Braid, directed and written by Mitzi Peirone. Produced by Logan Steinhardt, Arielle Elwes. (USA) — World Premiere. Two drug dealers on the lam seek refuge inside their mentally unstable friend’s mansion. But in order to stay, they have to participate in her elaborate, and increasingly dangerous, game of permanent make-believe. With Madeline Brewer, Imogen Waterhouse, Sarah Hay, Scott Cohen.
Cargo, directed by Ben Howling, Yolanda Ramke, written by Yolanda Ramke. Produced by Samantha Jennings and Kristina Ceyton of Causeway Films. Russell Ackerman, John Schoenfelder and Mark Patterson also serve as producers. (Australia) — World Premiere. An infected father navigates a zombie-riddled Australian Outback with his infant daughter. Fortunately, he’s found an Aboriginal community that may hold the disease’s cure. Unfortunately, he has only 48 hours to live. With Martin Freeman. A Netflix release.
The Dark, directed and written by Justin P. Lange. Produced by Danny Krausz, Kurt Stocker, Laura Permutter, Andrew Nicholas McCann Smith. (Austria) — World Premiere. Undead and hating it, young flesh-eater Mina haunts the woods surrounding her childhood home. When she befriends a physically abused boy, she must figure out why, for once, she isn’t feeling homicidal. With Nadia Alexander, Toby Nichols, Karl Markovics.
You Shall Not Sleep (No dormirás), directed by Gustavo Hernandez, written by Juma Fodde. Produced by Pablo Bossi, Pol Bossi, Agustin Bossi, Guido Rud, Juan Ignacio Cucucovich, Maria Luisa Gutierrez, Cristina Zumarraga, Juan Pablo Buscarini. (Argentina, Spain, Uruguay) — International Premiere. A young actress joins an experimental play set inside an abandoned asylum. The objective is clear: The actors must stay awake for as long as possible. The hospital’s former residents, however, have different plans. With Belen Rueda, Eva de Dominici, Natalia de Molina, German Palacios Eugenia, Tobal Juan Guilera.
Special Screenings are a Tribeca tradition, offering audiences the opportunity to continue the experience through a conversation or performance after the screening.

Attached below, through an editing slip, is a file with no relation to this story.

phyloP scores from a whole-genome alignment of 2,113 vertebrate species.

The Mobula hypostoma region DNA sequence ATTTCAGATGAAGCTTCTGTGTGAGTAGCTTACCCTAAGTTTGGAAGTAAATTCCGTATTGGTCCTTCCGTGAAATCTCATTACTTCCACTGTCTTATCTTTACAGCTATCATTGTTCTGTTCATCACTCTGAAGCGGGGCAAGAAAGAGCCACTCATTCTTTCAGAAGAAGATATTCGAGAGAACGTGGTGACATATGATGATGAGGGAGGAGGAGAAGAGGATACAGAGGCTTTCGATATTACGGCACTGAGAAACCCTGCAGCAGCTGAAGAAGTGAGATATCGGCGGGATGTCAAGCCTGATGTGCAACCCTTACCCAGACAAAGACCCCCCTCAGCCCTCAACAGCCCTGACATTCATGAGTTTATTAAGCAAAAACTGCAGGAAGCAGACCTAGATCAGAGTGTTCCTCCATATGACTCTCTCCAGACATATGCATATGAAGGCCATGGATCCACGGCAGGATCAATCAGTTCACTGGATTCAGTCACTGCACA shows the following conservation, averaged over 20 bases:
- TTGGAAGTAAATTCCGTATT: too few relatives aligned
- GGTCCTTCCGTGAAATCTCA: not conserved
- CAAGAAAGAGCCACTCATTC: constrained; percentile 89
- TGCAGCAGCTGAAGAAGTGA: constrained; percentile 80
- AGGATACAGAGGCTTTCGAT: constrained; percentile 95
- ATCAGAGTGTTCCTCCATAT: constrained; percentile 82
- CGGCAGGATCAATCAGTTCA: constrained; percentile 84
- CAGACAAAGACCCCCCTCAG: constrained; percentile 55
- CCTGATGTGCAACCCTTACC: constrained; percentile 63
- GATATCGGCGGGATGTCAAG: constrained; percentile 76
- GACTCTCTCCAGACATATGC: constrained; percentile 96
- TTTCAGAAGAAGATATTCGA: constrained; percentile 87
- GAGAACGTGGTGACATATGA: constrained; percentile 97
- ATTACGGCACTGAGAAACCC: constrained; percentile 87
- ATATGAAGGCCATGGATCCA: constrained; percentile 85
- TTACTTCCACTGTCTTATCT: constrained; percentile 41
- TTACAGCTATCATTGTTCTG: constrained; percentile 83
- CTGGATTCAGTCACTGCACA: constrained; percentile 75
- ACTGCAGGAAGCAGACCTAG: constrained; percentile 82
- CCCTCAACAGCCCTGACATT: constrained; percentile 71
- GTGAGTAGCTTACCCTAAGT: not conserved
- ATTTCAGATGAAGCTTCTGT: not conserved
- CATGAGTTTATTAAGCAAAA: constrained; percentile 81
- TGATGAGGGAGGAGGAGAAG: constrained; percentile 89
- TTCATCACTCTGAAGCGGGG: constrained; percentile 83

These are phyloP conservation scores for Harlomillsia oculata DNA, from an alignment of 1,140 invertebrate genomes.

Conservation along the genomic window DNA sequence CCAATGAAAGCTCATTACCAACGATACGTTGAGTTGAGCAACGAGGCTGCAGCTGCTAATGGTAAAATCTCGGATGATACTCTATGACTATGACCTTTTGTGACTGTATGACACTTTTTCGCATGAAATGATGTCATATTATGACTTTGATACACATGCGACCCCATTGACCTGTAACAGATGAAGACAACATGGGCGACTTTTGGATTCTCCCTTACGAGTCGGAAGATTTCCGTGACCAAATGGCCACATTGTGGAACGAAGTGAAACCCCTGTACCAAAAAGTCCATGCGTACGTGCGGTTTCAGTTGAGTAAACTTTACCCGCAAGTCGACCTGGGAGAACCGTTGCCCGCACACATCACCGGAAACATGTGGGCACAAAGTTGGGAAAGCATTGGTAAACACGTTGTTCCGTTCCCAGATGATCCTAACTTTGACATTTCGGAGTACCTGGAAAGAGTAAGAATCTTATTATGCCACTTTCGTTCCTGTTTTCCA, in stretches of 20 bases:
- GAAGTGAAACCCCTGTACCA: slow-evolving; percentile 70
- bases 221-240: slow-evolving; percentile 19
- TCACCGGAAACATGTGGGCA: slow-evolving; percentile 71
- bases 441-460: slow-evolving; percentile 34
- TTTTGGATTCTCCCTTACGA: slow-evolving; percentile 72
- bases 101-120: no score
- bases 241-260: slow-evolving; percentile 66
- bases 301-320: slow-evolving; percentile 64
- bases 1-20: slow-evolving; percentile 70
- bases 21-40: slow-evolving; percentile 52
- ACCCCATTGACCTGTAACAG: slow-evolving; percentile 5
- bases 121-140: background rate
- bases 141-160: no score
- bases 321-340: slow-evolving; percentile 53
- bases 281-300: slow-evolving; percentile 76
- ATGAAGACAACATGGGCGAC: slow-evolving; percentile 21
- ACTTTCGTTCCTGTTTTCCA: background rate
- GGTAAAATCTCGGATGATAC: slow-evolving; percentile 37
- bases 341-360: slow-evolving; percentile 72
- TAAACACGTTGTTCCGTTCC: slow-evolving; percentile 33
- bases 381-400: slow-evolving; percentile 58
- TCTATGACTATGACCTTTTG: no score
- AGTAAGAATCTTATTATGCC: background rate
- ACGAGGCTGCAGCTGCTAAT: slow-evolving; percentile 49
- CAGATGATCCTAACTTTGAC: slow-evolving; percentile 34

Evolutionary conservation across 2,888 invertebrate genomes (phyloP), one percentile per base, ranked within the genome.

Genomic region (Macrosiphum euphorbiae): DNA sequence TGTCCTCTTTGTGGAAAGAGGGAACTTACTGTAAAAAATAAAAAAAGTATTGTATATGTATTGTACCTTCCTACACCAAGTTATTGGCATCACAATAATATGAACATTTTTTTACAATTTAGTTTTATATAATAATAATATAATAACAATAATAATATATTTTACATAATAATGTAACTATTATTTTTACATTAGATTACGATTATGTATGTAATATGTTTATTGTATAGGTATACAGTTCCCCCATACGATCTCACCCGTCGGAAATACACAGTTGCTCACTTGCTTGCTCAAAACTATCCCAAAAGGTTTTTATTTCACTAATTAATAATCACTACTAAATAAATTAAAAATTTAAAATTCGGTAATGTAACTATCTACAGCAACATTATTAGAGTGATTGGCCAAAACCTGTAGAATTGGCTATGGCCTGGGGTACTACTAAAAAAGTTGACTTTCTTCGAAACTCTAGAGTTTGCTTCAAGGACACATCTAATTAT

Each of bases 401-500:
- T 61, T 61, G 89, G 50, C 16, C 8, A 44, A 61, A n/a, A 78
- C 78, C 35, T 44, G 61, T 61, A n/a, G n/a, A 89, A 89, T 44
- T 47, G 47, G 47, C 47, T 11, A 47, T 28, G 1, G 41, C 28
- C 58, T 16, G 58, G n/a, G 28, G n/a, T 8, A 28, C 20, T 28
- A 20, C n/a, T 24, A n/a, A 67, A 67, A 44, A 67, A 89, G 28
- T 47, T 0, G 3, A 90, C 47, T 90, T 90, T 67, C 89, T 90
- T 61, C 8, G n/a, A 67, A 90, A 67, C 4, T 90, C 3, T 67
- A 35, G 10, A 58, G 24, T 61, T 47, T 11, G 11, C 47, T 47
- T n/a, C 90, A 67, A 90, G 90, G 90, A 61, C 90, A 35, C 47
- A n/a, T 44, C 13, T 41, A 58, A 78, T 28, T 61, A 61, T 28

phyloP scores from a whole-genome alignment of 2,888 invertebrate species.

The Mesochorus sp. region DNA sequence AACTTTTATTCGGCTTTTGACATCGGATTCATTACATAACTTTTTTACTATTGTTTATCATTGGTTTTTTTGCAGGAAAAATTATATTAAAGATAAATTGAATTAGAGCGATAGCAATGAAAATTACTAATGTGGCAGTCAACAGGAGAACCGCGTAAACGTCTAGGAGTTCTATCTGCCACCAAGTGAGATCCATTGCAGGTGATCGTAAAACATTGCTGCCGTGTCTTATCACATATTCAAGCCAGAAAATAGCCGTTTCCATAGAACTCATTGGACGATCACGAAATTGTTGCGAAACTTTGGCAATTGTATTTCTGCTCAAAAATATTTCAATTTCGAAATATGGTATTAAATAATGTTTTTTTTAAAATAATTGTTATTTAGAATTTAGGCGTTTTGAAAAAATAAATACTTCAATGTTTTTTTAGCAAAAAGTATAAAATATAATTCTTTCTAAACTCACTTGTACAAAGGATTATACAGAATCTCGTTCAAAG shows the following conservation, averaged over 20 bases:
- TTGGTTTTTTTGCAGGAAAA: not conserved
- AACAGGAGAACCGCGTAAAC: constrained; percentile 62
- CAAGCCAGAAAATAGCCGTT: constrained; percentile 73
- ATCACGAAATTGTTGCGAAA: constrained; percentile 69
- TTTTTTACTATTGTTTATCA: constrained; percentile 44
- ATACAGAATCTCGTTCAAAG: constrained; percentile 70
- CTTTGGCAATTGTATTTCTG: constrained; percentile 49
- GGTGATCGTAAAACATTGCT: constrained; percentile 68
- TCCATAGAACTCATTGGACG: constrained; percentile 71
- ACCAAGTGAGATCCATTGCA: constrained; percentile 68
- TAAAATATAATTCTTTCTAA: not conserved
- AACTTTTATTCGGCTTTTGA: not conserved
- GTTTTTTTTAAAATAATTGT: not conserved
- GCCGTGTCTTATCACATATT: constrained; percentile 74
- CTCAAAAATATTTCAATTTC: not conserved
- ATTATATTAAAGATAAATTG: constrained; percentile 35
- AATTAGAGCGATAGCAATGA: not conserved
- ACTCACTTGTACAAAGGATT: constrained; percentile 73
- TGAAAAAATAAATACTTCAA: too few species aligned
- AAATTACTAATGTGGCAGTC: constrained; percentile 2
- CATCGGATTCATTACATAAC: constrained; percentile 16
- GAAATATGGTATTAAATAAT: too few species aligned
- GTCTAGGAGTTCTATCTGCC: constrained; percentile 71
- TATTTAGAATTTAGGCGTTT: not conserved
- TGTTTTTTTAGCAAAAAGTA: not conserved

The American Meme, directed and written by Bert Marcus. Produced by Bert Marcus, Cassandra Hamar. (USA) — World Premiere, Feature Documentary. Paris Hilton, the Fat Jew, Kirill Bichutsky and Brittany Furlan have all used social media to achieve massive internet fame. But, is it worth it? With DJ Khaled, Emily Ratajkowski, Hailey Baldwin.
After the movie: a conversation with director Bert Marcus and subjects Paris Hilton, Kirill Bichutsky and Brittany Furlan.
Bathtubs Over Broadway, directed by Dava Whisenant, written by Ozzy Inguanzo, Dava Whisenant. Produced by Amanda Spain, Dava Whisenant, Susan Littenberg. (USA) — World Premiere, Feature Documentary. Comedy writer Steve Young’s assignment to scour bargain-bin vinyl for a Late Night segment becomes an unexpected, decades-spanning obsession when he stumbles upon the strange and hilarious world of industrial musicals in this musical-comedy-documentary. With David Letterman, Chita Rivera, Martin Short, Susan Stroman, Sheldon Harnick, Jello Biafra.
After the movie: a conversation with members of the cast and a special performance inspired by the film with surprise guests.
Blue Note Records: Beyond the Notes, directed and written by Sophie Huber. Produced by Sophie Huber, Chiemi Karasawa, Susanne Guggenberger, Hercli Bundi. (Switzerland, USA) — World Premiere, Feature Documentary. This is the history of Blue Note Records, the label that, since 1939, has recorded jazz giants ranging from Miles Davis to Robert Glasper — revolutionizing not only music, but also the world. With Herbie Hancock, Wayne Shorter, Robert Glasper, Don Was, Norah Jones.
After the movie: a special guest performance by Blue Note artists Robert Glasper, Derrick Hodge and Kendrick Scott.
Every Act of Life, directed and written by Jeff Kaufman. Produced by Jeff Kaufman, Marcia Ross. (USA) — World Premiere, Feature Documentary. Every Act of Life presents a revealing portrait of four-time Tony-winning playwright Terrence McNally’s ground-breaking, six-decade career in the theater, fight for LGBTQ rights and triumph over addiction. With Terrence McNally, Audra McDonald, Nathan Lane, Larry Kramer, Angela Lansbury, Christine Baranski.
After the movie: a conversation with director Jeff Kaufman, playwright Terrence McNally, actor/director Joe Mantello and actors F. Murray Abraham, Christine Baranski and Chita Rivera. Moderated by New York Magazine writer-at-large Frank Rich.